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Introduction to Evolutionary Computation

Introduction to Evolutionary Computation

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Introduction to Evolutionary Computation

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  1. Introduction to Evolutionary Computation • Evolutionary Computation is the field of study devoted to the design, development, and analysis is problem solvers based on natural selection (simulated evolution). • Evolution has proven to be a powerful search process. • Evolutionary Computation has been successfully applied to a wide range of problems including: • Aircraft Design, • Routing in Communications Networks, • Tracking Windshear, • Game Playing (Checkers [Fogel])

  2. Introduction to Evolutionary Computation(Applications cont.) • Robotics, • Air Traffic Control, • Design, • Scheduling, • Machine Learning, • Pattern Recognition, • Job Shop Scheduling, • VLSI Circuit Layout, • Strike Force Allocation,

  3. Introduction to Evolutionary Computation(Applications cont.) • Theme Park Tours (Disney Land/World) http://www.TouringPlans.com • Market Forecasting, • Egg Price Forecasting, • Design of Filters and Barriers, • Data-Mining, • User-Mining, • Resource Allocation, • Path Planning, • Etc.

  4. Introduction to Evolutionary Computation(cont.) • An Example Evolutionary Computation Procedure EC{ t = 0; Initialize Pop(t); Evaluate Pop(t); While (Not Done) { Parents(t) = Select_Parents(Pop(t)); Offspring(t) = Procreate(Parents(t)); Evaluate(Offspring(t)); Pop(t+1)= Replace(Pop(t),Offspring(t)); t = t + 1; }

  5. Introduction to Evolutionary Computation(cont.) • In an Evolutionary Computation, a population of candidate solutions (CSs) is randomly generated. • Each of the CSs is evaluated and assigned a fitness based on a user specified evaluation function. The evaluation function is used to determine the ‘goodness’ of a CS. • A number of individuals are then selected to be parents based on their fitness. The Select_Parents method must be one that balances the urge for selecting the best performing CSs with the need for population diversity.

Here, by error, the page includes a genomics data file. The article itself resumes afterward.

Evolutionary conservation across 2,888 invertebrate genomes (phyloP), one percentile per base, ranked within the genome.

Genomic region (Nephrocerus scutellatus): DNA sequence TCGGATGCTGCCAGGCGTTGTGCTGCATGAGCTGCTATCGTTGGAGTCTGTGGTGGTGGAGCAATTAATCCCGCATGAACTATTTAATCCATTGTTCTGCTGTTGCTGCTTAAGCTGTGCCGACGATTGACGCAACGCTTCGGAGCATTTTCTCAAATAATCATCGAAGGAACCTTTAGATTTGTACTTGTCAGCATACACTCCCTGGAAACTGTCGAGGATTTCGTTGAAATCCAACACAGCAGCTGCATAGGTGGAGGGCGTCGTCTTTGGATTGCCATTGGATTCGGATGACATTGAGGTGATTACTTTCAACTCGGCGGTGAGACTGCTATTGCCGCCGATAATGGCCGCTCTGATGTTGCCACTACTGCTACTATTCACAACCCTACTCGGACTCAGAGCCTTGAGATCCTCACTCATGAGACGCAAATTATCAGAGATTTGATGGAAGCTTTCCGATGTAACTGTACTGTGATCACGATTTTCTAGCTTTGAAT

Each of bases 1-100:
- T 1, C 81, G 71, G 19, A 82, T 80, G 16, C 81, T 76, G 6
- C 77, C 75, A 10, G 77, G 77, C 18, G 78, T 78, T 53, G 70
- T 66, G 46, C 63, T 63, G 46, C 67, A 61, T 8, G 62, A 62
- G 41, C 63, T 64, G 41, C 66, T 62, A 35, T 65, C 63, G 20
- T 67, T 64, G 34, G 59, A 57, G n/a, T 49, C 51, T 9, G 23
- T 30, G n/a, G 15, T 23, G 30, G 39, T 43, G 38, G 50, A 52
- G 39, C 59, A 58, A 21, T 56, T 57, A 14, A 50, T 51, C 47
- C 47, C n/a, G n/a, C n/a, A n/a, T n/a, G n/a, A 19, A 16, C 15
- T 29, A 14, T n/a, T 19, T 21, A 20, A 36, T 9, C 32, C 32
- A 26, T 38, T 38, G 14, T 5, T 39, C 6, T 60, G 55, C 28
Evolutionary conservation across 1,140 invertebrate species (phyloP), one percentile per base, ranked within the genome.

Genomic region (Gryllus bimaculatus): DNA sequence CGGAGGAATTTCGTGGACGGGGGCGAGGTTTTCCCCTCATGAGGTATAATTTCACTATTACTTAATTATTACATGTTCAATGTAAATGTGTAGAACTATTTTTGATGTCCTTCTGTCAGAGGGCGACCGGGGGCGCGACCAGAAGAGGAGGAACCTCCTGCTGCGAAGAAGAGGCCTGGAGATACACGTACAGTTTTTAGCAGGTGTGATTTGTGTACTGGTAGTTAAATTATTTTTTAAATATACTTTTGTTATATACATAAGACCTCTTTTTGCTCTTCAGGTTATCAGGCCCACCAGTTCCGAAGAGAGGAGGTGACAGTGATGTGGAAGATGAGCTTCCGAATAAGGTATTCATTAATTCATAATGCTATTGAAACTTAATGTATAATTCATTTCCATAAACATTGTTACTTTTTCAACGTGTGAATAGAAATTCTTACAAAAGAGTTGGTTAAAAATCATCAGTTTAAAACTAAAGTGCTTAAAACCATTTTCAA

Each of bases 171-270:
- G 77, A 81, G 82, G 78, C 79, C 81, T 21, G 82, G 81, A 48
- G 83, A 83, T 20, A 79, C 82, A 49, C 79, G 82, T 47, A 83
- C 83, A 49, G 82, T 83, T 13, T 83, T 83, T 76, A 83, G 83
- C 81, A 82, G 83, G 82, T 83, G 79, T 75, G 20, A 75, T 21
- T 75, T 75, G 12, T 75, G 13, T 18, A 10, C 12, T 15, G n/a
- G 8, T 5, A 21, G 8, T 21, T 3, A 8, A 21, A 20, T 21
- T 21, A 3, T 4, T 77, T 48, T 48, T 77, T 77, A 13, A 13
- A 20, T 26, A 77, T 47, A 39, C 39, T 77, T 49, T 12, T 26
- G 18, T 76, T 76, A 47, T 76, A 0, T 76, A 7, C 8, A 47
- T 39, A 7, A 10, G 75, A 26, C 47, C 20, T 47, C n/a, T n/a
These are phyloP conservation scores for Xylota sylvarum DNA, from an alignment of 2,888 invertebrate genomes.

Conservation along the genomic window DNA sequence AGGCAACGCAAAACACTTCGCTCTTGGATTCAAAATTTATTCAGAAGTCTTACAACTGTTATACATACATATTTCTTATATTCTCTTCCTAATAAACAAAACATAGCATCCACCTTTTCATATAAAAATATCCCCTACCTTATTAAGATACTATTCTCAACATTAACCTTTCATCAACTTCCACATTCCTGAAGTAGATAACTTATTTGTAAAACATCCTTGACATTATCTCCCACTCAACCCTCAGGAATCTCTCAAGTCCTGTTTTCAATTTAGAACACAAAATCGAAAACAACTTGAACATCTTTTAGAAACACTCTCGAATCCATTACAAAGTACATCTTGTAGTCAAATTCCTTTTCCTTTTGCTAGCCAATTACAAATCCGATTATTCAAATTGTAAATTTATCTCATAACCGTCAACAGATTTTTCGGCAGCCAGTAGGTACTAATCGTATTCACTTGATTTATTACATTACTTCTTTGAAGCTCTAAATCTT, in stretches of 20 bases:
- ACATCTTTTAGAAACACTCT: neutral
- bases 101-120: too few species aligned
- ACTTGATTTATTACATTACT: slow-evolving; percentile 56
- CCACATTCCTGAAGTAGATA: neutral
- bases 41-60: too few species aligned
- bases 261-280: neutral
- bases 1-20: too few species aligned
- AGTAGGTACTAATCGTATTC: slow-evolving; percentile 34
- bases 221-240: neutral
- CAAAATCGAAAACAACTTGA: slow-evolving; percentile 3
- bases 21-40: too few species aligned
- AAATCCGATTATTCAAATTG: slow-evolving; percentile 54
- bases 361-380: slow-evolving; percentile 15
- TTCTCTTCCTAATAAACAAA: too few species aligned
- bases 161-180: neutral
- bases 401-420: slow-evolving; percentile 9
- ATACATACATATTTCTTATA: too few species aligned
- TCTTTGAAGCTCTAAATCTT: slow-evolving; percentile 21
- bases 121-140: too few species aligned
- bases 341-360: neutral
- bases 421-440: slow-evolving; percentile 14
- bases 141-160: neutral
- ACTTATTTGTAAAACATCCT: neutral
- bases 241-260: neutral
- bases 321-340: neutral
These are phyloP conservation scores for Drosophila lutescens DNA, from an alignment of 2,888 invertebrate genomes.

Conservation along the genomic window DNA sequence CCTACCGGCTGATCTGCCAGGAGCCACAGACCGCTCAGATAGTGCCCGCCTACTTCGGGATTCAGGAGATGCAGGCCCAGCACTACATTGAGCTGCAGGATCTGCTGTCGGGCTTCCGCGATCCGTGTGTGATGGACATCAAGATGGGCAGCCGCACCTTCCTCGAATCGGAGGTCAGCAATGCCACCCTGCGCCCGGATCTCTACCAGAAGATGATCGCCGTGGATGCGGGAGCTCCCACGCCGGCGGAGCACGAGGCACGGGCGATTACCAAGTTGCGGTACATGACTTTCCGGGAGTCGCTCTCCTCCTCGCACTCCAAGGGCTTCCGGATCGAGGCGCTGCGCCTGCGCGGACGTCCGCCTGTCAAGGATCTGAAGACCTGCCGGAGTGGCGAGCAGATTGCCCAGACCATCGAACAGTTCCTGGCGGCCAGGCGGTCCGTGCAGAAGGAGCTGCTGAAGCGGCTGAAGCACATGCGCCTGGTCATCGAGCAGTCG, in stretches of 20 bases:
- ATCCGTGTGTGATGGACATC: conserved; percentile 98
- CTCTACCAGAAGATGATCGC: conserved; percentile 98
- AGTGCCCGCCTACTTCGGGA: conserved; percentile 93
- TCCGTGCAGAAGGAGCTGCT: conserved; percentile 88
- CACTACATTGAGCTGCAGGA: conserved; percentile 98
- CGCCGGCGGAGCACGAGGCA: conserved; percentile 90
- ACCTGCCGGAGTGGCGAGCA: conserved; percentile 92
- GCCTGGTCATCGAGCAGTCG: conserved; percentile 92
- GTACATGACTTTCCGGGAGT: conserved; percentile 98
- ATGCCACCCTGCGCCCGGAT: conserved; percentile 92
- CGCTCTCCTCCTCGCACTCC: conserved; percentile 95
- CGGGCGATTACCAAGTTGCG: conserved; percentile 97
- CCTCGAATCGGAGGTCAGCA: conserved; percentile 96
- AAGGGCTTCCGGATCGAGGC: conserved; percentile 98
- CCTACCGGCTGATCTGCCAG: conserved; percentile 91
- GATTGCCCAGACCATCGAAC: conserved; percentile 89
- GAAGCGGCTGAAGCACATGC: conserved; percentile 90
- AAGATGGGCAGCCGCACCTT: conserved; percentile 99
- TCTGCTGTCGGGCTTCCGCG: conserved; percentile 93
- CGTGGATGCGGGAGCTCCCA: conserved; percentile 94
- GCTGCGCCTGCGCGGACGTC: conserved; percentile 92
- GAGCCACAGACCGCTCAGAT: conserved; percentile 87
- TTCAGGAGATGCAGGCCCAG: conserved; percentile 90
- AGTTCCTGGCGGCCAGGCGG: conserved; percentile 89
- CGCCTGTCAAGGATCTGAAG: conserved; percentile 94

6. Introduction to Evolutionary Computation(cont.) • The selected parents are then allowed to create a set of offspring which are evaluated and assigned a fitness using the same evaluation function defined by the user. • Finally, a decision must be made as to which individuals of the current population and the offspring population should be allowed to survive. Typically, in EC , this is done to guarantee that the population size remains constant. [The study of ECs with dynamic population sizes would make an interesting project for this course]

  7. Introduction to Evolutionary Computation(cont.) • Once a decision is made the survivors comprise the next generation (Pop(t+1)). • This process of selecting parents based on their fitness, allowing them to create offspring, and replacing weaker members of the population is repeated for a user specified number of cycles. • Stopping conditions for evolutionary search could be: • The discovery of an optimal or near optimal solution • Convergence on a single solution or set of similar solutions, • When the EC detects the problem has no feasible solution, • After a user-specified threshold has been reached, or • After a maximum number of cycles.

  8. A Brief History of Evolutionary Computation • The idea of using simulated evolution to solve engineering and design problems have been around since the 1950’s (Fogel, 2000). • Bremermann, 1962 • Box, 1957 • Friedberg, 1958 • However, it wasn’t until the early 1960’s that we began to see three influential forms of EC emerge (Back et al, 1997): • Evolutionary Programming (Lawrence Fogel, 1962), • Genetic Algorithms (Holland, 1962) • Evolution Strategies (Rechenberg, 1965 & Schwefel, 1968),

  9. A Brief History of Evolutionary Computation(cont.) • The designers of each of the EC techniques saw that their particular problems could be solved via simulated evolution. • Fogel was concerned with solving prediction problems. • Rechenberg & Schwefel were concerned with solving parameter optimization problems. • Holland was concerned with developing robust adaptive systems.